The White House and other opponents claim that selling reserve oil won’t lower prices. At a press briefing presidential press secretary Dana Perino claimed: “What we have seen in the past when people have tried to use the Strategic Petroleum Reserve to affect price is that it hasn’t worked.” In fact, her boss President George W. Bush sold reserve oil after Hurricane Katrina in 2005, and it lowered gasoline prices. This move saved families an average of $125 over 100 days. President Bush’s father, President George H.W. Bush, sold reserve oil beginning on the eve of the 1991 Persian Gulf War. Families then saved an average of $65 dollars from lower gasoline prices.
Opponents of releasing this government oil have received average lifetime contributions from oil and gas interests of $133,605. In contrast, representatives who voted in favor of reducing current gas prices have average lifetime contributions of $42,341. This 3-1 oil industry fundraising advantage indicates that opponents of selling reserve oil have much more oil industry support. It makes sense that these big oil allies would oppose the sale of this oil since it would lower prices and therefore oil company profits.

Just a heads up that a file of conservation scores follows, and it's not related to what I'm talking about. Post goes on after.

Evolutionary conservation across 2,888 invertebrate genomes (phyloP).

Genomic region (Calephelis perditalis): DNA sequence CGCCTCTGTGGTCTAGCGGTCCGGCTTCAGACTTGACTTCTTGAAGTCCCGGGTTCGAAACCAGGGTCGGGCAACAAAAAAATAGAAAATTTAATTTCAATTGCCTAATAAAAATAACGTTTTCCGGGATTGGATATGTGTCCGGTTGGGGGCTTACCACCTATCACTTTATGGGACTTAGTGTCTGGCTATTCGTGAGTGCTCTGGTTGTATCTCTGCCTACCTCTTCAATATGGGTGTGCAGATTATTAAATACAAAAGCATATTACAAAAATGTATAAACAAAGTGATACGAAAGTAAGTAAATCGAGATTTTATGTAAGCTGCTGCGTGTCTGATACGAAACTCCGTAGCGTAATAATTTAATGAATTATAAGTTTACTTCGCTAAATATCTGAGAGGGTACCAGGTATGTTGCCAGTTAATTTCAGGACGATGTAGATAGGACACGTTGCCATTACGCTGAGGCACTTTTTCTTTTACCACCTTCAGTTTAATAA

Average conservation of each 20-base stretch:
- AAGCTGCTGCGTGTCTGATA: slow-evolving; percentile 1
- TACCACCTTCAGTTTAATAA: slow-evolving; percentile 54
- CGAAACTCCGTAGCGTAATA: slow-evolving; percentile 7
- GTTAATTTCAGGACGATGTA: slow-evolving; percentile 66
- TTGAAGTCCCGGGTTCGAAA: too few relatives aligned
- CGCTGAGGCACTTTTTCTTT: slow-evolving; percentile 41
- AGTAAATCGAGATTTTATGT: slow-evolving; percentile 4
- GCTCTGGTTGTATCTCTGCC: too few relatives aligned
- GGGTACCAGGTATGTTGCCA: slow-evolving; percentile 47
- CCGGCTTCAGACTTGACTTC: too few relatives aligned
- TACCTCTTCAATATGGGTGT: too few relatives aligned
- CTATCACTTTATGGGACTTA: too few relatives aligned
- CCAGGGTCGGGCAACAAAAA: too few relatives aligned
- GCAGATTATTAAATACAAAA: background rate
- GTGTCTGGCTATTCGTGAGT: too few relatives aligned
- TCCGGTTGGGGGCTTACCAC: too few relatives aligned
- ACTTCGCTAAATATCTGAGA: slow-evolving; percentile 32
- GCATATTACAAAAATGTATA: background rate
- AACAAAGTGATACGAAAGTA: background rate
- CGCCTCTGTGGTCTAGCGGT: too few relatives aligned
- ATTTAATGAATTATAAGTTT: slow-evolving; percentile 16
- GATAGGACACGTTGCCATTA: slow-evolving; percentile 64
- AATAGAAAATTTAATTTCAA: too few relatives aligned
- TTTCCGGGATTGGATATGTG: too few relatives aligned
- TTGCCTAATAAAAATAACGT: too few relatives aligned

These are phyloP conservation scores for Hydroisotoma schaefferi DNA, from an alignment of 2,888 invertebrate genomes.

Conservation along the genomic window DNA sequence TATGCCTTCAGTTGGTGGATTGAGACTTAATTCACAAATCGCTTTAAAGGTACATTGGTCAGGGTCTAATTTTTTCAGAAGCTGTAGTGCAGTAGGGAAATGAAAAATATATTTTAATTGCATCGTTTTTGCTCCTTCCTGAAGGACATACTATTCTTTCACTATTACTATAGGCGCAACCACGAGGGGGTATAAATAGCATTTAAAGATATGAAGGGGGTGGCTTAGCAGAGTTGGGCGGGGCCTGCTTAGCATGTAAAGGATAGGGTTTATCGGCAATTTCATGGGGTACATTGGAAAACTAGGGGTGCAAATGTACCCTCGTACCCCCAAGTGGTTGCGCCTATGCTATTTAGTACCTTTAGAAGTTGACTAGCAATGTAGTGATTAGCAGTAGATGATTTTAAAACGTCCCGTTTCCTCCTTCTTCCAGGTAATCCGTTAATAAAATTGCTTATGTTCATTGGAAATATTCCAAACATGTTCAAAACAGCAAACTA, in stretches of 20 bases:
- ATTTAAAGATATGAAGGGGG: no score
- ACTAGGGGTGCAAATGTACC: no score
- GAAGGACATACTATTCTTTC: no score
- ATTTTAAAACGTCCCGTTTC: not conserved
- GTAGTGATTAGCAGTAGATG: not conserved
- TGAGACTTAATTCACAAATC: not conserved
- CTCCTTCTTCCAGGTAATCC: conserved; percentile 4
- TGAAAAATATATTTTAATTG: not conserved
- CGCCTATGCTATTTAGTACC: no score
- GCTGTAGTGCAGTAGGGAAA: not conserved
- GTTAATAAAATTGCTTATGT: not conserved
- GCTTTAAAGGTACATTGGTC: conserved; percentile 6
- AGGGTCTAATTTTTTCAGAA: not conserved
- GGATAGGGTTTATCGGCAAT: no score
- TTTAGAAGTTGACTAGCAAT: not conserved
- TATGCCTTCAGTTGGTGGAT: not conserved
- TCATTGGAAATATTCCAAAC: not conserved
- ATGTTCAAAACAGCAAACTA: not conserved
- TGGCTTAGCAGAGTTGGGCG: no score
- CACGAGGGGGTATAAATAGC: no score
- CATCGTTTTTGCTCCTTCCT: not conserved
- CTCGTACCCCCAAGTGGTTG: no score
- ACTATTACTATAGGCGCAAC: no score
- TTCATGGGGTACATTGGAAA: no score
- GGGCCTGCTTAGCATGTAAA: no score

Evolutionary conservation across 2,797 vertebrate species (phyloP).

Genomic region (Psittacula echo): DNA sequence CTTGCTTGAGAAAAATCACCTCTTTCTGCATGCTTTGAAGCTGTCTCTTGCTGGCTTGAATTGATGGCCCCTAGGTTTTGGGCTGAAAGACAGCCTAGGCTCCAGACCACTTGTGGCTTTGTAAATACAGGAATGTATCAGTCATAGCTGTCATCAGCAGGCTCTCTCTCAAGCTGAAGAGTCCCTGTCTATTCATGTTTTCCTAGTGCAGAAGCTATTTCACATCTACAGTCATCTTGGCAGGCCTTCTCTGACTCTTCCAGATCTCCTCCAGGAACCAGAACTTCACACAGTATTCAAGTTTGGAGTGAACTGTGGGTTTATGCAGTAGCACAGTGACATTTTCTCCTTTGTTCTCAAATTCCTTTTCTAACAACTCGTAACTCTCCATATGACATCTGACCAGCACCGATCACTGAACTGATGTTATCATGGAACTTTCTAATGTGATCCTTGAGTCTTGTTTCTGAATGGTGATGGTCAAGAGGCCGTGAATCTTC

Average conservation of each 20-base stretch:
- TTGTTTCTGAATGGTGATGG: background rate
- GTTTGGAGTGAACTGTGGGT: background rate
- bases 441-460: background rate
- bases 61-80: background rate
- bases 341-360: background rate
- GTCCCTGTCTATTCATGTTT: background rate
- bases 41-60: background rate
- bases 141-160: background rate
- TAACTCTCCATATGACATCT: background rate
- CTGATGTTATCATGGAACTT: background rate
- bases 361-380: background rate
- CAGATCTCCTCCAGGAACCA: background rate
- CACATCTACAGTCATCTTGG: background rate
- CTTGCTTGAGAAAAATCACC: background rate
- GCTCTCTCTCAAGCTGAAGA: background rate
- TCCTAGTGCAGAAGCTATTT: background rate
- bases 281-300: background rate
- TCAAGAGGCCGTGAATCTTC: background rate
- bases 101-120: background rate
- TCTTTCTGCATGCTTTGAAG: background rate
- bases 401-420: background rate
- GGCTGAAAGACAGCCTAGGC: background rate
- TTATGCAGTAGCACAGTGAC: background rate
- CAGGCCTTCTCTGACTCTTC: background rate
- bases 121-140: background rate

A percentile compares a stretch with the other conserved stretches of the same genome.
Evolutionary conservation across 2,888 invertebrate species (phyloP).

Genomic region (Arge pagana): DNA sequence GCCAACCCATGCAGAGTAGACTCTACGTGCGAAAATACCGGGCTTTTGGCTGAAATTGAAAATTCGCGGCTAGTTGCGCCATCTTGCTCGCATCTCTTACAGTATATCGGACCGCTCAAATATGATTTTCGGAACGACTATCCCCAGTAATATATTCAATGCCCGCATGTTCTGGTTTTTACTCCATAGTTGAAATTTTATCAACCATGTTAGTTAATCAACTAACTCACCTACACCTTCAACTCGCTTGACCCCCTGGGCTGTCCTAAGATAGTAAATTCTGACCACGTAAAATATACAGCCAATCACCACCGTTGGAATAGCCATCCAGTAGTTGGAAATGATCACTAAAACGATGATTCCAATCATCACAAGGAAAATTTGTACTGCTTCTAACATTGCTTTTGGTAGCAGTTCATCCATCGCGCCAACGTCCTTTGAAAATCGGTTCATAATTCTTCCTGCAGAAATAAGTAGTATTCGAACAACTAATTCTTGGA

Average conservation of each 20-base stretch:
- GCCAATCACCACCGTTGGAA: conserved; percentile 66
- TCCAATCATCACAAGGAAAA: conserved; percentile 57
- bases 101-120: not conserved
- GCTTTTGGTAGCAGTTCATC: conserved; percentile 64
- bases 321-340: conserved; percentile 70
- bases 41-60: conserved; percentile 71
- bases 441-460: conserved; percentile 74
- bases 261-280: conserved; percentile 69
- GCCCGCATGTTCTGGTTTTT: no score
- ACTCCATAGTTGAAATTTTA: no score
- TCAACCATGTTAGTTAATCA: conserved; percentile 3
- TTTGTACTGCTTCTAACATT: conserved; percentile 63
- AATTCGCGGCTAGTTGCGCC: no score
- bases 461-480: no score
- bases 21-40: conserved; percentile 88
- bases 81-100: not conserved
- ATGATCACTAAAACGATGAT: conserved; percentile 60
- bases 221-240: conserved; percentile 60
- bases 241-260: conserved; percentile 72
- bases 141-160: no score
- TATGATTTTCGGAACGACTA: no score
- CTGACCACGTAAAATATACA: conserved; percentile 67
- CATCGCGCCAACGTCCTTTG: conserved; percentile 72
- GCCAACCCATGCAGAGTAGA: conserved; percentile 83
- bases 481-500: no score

Minority Whip Roy Blunt (R-MO) falsely claimed that the bill would “drain our nation’s Strategic Petroleum Reserve.” He received $362,248 from the oil industry in campaign contributions. Representative Boustany, who made the above-mentioned remark about national security, received $281,530. And a constituent of Rep. Mark Kirk (R-IL) wondered whether his opposition to selling extra oil has “something to do with the $45,000 in contributions he’s received from Big Oil?”
Many of the opponents of selling some stockpiled oil instead favor the expansion of offshore oil drilling in the protected Outer Continental Shelf. This ignores the Department of Energy analysis that determined that opening the OCS to offshore drilling “would not have a significant impact on domestic crude oil and natural gas production or prices before 2030.” Three of every four barrels of oil offshore of the United States are in areas already available for drilling.